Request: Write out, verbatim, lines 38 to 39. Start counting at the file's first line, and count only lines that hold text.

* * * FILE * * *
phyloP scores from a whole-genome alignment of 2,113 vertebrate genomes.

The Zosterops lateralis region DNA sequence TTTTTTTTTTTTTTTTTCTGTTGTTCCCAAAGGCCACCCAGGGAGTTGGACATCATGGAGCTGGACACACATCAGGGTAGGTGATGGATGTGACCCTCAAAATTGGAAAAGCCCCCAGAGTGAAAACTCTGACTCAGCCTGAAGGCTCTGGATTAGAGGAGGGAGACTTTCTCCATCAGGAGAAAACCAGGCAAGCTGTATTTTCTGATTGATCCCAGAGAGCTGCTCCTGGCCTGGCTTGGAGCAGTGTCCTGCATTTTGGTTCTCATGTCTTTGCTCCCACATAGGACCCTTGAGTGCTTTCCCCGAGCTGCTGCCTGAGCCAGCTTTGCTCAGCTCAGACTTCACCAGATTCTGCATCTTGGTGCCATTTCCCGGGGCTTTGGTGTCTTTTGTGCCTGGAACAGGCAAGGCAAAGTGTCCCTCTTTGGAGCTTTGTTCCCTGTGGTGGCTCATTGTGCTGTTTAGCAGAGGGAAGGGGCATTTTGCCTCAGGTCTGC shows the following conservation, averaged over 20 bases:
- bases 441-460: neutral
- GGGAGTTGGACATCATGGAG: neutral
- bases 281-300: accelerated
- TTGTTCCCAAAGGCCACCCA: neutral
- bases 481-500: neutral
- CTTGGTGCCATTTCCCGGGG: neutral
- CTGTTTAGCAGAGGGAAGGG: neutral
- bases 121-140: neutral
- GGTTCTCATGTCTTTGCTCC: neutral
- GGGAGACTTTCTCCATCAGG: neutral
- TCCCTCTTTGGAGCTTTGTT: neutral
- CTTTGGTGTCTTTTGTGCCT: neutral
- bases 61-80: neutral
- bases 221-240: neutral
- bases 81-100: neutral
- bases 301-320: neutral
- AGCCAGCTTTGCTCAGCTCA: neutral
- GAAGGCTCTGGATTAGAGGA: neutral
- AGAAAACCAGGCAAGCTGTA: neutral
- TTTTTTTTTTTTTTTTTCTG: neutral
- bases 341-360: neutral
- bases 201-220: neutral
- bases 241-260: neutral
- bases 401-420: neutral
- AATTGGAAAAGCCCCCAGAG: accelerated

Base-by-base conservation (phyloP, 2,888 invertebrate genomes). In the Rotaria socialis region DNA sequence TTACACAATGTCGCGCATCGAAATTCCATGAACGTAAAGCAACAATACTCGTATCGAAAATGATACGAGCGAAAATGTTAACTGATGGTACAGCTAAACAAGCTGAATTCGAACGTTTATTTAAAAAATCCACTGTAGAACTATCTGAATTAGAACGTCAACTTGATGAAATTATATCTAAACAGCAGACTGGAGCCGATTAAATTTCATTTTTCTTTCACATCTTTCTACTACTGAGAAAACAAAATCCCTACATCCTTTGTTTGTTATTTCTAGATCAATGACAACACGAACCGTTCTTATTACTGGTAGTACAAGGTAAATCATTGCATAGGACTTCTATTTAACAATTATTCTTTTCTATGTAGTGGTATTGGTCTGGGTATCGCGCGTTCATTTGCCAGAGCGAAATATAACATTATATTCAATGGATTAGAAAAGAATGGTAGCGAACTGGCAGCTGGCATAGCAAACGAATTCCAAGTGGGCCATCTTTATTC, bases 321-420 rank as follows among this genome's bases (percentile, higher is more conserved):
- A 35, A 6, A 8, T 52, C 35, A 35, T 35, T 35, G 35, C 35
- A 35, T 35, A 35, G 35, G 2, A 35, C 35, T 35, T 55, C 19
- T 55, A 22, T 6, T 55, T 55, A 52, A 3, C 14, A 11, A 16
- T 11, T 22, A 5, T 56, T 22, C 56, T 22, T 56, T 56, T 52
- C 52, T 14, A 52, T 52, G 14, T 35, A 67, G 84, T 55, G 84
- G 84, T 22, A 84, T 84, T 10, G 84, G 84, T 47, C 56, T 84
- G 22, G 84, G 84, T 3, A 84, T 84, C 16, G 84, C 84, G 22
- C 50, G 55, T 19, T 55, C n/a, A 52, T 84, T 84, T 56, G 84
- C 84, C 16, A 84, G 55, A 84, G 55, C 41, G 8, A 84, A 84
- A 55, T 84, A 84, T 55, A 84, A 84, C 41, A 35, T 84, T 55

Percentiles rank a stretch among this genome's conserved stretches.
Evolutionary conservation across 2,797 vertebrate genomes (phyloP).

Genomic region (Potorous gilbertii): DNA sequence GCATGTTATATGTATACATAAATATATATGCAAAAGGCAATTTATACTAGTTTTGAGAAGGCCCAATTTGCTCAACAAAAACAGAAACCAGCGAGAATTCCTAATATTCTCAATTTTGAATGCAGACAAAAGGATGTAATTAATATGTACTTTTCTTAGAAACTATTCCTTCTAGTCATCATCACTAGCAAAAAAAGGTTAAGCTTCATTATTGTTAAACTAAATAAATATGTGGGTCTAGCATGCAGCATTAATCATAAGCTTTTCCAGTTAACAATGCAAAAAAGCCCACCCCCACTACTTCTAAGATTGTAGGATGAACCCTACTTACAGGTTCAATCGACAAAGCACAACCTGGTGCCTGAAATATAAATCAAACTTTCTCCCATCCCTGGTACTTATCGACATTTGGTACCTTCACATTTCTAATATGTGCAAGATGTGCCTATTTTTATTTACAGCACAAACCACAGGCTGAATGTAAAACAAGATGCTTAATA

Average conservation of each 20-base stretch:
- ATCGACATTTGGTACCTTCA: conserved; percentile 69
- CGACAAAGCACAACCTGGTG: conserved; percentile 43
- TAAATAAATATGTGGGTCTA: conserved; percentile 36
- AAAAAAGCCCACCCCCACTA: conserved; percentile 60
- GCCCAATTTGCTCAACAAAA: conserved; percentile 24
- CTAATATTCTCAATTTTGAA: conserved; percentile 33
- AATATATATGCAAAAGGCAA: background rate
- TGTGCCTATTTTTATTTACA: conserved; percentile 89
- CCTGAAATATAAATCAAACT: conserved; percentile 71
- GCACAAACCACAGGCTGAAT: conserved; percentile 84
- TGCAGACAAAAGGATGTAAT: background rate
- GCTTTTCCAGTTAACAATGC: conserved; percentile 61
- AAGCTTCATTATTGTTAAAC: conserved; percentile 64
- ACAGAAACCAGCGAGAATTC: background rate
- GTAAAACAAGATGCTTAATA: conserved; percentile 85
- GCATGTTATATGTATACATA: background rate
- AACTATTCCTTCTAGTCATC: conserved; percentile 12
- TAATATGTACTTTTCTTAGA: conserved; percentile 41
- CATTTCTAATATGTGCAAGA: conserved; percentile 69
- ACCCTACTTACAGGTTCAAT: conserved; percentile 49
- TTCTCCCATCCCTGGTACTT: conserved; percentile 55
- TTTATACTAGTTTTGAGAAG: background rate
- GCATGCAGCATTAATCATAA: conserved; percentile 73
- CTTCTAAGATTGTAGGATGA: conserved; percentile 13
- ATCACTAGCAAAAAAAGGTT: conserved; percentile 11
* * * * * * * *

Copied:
- A 55, T 84, A 84, T 55, A 84, A 84, C 41, A 35, T 84, T 55

Percentiles rank a stretch among this genome's conserved stretches.